Canadian’S Anger Over Poor Treatment At Rand Memorial


Tribune Freeport Reporter


A CANADIAN visitor is claiming that the bad patient experience and inadequacies at the Rand Memorial Hospital in Freeport has changed her perception about retiring to Grand Bahama.

The woman, who spoke to The Tribune on the condition of anonymity, has been visiting the island for the past 20 years and was hospitalised on February 1 due to a severe allergic reaction after being bitten by fire ants.

It was her first time at the local public hospital. She claimed that the doctors and nurses were unprofessional and displayed an uncaring attitude towards her and other patients; that the Emergency Room (ER) and restroom facilities were in filthy condition; and that she was billed for medical services that had not been administered.

Hospital administrator Sharon Williams said yesterday that the hospital is looking into the alleged claims. “As tourist ambassadors and healthcare providers, such complaints are of grave concern to management. The entire patient experience as noted is under full and active review, as management takes seriously our responsibility to the patient, whom we are privileged to serve,” she said.

The Canadian was told by a doctor that her condition was life-threatening and that she would have died had she not got to the hospital in time. Though she is grateful to the doctor who saved her life, she said that her experience in hospital was “terrible”.

She first went to a local clinic but was told to go to the hospital instead. “I was in and out of unconsciousness and I could not swallow any more, or open my eyes. I was in really bad shape. I did not think I would make it,” she said.

When she arrived at the hospital, she said she had trouble breathing, and her face, tongue and throat were severely swollen. She claims that she sat in a wheelchair for four hours in the Trauma Unit, waiting to be seen by a doctor because there was no bed available in the ER.

The visitor said that, around 6pm, she was taken to a bed in the Emergency Room. She was detained in hospital until 10.30pm.

“There was one lady doctor and a nurse on their cellular phones laughing and texting when patients are in the back crying for help, and they tell them to wait and be patient. I thought that was terrible,” she said.

“There was a woman in a bed beside me who had two strokes and she was hooked up to the machine, and the doctor is there listening to music with the headset on their ears, and I thought if the machine beeps they are not going to hear it.”

The Canadian visitor said the stroke patient was left unattended with a pressure cuff on her arm. “The cuff around her arm was getting bigger and bigger and the machine was not stopping. When I went to tell the nurse that something is wrong, they were on their cell phones,” she claimed.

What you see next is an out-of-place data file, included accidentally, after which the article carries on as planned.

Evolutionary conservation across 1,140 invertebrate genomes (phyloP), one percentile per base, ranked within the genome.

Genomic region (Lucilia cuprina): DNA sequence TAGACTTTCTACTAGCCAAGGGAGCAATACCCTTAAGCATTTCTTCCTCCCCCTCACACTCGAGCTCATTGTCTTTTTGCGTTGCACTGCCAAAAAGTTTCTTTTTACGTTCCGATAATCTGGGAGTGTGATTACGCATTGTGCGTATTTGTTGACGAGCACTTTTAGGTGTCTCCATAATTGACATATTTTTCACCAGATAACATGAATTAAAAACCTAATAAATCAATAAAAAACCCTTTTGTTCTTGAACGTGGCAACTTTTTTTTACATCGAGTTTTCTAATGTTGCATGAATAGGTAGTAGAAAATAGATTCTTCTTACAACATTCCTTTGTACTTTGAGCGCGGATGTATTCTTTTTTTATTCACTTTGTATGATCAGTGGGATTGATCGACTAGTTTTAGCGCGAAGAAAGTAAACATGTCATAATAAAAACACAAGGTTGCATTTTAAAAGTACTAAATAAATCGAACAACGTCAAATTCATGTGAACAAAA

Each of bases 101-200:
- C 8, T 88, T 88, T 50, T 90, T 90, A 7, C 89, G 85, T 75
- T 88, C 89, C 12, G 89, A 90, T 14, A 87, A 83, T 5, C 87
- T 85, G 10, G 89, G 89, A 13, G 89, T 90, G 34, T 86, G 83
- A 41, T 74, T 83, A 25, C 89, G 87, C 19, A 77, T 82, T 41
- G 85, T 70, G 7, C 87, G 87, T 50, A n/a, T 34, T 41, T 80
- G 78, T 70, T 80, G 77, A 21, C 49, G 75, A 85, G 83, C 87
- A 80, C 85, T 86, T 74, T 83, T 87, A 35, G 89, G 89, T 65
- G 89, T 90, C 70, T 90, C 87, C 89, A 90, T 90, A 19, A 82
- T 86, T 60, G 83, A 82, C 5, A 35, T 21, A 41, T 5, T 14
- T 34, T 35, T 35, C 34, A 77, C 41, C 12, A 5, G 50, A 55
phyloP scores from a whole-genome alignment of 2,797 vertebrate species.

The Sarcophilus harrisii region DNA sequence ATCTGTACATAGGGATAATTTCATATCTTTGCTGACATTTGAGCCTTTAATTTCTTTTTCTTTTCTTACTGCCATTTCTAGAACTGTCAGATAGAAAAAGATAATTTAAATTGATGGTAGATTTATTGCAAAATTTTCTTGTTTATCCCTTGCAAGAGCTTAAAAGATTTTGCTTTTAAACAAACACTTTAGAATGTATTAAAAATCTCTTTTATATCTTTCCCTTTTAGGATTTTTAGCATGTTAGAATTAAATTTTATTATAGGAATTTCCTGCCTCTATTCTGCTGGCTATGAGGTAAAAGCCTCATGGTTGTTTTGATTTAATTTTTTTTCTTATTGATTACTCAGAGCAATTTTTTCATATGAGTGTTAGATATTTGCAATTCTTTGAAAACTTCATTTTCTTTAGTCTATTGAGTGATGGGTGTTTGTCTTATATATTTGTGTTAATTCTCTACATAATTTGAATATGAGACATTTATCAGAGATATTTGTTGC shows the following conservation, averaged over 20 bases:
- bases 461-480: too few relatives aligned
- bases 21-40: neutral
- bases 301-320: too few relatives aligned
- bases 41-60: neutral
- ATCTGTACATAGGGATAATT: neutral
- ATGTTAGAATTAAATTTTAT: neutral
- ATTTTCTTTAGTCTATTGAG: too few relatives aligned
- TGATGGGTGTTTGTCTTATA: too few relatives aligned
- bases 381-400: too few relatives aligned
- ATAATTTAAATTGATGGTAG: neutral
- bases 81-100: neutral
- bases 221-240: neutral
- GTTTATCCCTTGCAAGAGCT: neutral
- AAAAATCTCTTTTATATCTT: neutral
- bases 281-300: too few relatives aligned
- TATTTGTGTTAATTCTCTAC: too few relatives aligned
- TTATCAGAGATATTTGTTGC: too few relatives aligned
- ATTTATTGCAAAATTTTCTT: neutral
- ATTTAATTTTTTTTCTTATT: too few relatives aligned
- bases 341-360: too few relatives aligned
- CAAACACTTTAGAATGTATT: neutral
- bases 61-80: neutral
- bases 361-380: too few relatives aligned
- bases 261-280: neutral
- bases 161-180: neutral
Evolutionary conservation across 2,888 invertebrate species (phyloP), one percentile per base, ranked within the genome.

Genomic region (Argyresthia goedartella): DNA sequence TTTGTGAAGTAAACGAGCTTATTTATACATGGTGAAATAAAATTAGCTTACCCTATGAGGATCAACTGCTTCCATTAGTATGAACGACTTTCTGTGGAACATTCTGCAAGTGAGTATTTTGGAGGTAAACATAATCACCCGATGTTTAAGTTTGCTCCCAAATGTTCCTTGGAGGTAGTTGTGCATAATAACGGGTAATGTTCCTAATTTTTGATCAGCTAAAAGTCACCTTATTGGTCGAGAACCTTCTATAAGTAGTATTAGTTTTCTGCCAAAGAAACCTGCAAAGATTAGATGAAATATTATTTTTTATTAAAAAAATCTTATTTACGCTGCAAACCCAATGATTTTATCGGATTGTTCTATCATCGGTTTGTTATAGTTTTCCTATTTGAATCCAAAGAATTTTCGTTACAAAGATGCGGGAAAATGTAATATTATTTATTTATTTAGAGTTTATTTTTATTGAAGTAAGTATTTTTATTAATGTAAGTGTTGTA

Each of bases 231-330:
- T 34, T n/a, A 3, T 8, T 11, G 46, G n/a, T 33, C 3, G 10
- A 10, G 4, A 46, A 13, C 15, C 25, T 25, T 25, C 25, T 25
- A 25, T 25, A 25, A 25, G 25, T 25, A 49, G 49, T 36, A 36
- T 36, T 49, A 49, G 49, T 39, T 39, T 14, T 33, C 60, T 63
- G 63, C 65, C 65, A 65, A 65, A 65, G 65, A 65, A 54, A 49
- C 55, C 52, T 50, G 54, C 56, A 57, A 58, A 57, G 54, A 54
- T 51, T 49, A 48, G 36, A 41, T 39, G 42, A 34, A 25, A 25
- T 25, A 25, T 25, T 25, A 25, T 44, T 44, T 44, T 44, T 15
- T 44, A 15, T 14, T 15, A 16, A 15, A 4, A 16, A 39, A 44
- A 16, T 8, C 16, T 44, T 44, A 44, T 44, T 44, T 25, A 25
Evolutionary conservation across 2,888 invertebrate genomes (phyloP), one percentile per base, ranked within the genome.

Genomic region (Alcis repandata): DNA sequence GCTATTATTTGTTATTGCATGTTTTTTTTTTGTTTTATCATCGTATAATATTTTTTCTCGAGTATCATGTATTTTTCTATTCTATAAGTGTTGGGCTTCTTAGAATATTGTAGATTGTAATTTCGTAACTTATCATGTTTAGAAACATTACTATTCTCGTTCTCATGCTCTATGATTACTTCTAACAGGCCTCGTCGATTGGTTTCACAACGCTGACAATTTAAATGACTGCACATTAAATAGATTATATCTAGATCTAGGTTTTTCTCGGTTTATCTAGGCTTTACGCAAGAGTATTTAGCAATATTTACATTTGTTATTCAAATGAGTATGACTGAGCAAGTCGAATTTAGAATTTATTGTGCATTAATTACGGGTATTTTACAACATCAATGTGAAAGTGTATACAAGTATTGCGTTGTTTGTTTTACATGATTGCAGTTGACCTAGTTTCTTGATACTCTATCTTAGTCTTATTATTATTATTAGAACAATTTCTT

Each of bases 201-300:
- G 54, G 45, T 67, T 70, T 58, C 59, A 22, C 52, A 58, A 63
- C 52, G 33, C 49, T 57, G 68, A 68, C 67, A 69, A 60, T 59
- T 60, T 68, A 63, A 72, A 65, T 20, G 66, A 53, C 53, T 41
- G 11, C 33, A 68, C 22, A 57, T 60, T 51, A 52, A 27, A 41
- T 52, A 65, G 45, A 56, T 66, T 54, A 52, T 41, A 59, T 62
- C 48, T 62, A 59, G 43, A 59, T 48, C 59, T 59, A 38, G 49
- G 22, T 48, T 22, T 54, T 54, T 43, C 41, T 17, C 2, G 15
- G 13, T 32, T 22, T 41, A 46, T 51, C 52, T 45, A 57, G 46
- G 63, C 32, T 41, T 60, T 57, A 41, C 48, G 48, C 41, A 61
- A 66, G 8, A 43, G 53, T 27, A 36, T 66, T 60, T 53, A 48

The woman, a retired police officer and detective who is trained in CPR and First Aid, said that cellular phone use is not allowed in hospital emergency rooms. She also claimed that doctors had difficulty drawing blood and inserting IV lines in patients. “They missed my vein three or four times,” she said.

She was also very disturbed by the lack of compassion and care for patients. “I ended up taking care of the woman beside me. She was crying and wanted to know if her sister was there, and when I told the nurse she was worried about that, the nurse told me that is not their priority,” she claimed. “They did not care … that the woman had been there for 21 hours and not seen anybody.”

The Canadian patient was also concerned about the cleanliness of the ER. “The bars of the beds were stained with dry blood and I saw needles on the floor and blood on cloths in the Emergency Room. I felt like I was in a hospital in World War II – it was filthy. What I saw … I think someone has to know what is happening,” she said.

The visitor also complained that the cost of care was very high. “I had to pay $250 before they would see me, and then after being treated I was told that I owed an additional $200,” she said. The woman said that the hospital refused to take her travel insurance and requested that she pay cash. She claimed that she was charged for oxygen when she hadn’t received any at the hospital, and that she was subjected to a blood sugar test even though she told the nurse she was not a diabetic.

Although the visitor had travel insurance, she claimed that the hospital would not accept it. “It is a well known insurance company and they want me to pay cash. What if I did not have the money. It was a terrible experience,” she said.

In a statement, administrator Williams said: “We are to take into that some measures for patient monitoring in a busy Accident & Emergency Department may be expected protocol for patient care of which a casual observer may not be aware. However, there is zero tolerance for unprofessionalism and uncaring attitudes.

“Where indicated the requisite disciplinary action is applied and we put in action corrective measures, so as to avoid any recurrence,” she added.

Ms Williams said the hospital welcomes all constructive comments that their internal and external customers may have regarding their services.


DiverBelow 3 years, 5 months ago

I have spent many hours in ER s' with associate's injuries, only in South Americas far-out-country hospitals have I experienced anything similar to what this lady did in GB! The remote mountain villages of Peru (a very poor 3rd world country) do better than this!
You are only 40 minutes from US, you have no excuse of lack of Supplies, nor access to Equipment or Education, only excessive poor attitude, attitude & more attitude... It's no wonder most Bahamians that can fly to Florida. Pity the poor man.

If you ever want to know about any culture, SEE HOW THEY TREAT THEIR SICK, INJURED & ELDERLY. Those well educated Cuban Govt. doctors & nurses sure make sense...


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